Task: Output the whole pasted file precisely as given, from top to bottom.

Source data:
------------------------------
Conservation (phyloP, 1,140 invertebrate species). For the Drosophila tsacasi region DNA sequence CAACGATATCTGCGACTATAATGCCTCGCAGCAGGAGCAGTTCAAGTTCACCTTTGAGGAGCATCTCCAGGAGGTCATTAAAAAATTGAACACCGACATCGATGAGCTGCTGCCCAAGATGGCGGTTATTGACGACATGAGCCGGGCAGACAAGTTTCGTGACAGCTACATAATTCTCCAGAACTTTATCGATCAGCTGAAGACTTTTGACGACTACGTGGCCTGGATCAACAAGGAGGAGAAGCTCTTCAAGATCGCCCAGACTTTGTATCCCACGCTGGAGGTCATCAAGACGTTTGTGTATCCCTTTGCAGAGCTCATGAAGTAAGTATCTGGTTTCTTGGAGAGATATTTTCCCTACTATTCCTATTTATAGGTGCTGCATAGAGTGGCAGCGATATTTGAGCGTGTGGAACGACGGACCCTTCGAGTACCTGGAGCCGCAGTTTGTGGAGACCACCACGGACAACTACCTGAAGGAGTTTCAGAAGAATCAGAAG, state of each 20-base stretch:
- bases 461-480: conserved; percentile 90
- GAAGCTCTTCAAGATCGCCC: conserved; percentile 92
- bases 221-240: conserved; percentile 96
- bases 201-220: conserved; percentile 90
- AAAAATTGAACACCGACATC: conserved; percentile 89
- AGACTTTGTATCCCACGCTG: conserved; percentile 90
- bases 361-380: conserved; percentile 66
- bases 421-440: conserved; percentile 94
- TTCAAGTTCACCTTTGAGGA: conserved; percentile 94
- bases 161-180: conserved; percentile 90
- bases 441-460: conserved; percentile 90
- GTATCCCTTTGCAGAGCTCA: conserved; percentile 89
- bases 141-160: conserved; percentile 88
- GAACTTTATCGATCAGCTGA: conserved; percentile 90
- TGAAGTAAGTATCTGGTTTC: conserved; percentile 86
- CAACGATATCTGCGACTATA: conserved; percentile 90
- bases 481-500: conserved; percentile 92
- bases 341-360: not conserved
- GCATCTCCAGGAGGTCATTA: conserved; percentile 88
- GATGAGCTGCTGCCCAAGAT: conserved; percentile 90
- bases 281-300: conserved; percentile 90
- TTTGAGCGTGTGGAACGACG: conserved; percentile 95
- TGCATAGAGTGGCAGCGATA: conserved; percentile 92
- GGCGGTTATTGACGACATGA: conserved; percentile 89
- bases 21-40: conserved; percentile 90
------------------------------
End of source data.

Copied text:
Conservation (phyloP, 1,140 invertebrate species). For the Drosophila tsacasi region DNA sequence CAACGATATCTGCGACTATAATGCCTCGCAGCAGGAGCAGTTCAAGTTCACCTTTGAGGAGCATCTCCAGGAGGTCATTAAAAAATTGAACACCGACATCGATGAGCTGCTGCCCAAGATGGCGGTTATTGACGACATGAGCCGGGCAGACAAGTTTCGTGACAGCTACATAATTCTCCAGAACTTTATCGATCAGCTGAAGACTTTTGACGACTACGTGGCCTGGATCAACAAGGAGGAGAAGCTCTTCAAGATCGCCCAGACTTTGTATCCCACGCTGGAGGTCATCAAGACGTTTGTGTATCCCTTTGCAGAGCTCATGAAGTAAGTATCTGGTTTCTTGGAGAGATATTTTCCCTACTATTCCTATTTATAGGTGCTGCATAGAGTGGCAGCGATATTTGAGCGTGTGGAACGACGGACCCTTCGAGTACCTGGAGCCGCAGTTTGTGGAGACCACCACGGACAACTACCTGAAGGAGTTTCAGAAGAATCAGAAG, state of each 20-base stretch:
- bases 461-480: conserved; percentile 90
- GAAGCTCTTCAAGATCGCCC: conserved; percentile 92
- bases 221-240: conserved; percentile 96
- bases 201-220: conserved; percentile 90
- AAAAATTGAACACCGACATC: conserved; percentile 89
- AGACTTTGTATCCCACGCTG: conserved; percentile 90
- bases 361-380: conserved; percentile 66
- bases 421-440: conserved; percentile 94
- TTCAAGTTCACCTTTGAGGA: conserved; percentile 94
- bases 161-180: conserved; percentile 90
- bases 441-460: conserved; percentile 90
- GTATCCCTTTGCAGAGCTCA: conserved; percentile 89
- bases 141-160: conserved; percentile 88
- GAACTTTATCGATCAGCTGA: conserved; percentile 90
- TGAAGTAAGTATCTGGTTTC: conserved; percentile 86
- CAACGATATCTGCGACTATA: conserved; percentile 90
- bases 481-500: conserved; percentile 92
- bases 341-360: not conserved
- GCATCTCCAGGAGGTCATTA: conserved; percentile 88
- GATGAGCTGCTGCCCAAGAT: conserved; percentile 90
- bases 281-300: conserved; percentile 90
- TTTGAGCGTGTGGAACGACG: conserved; percentile 95
- TGCATAGAGTGGCAGCGATA: conserved; percentile 92
- GGCGGTTATTGACGACATGA: conserved; percentile 89
- bases 21-40: conserved; percentile 90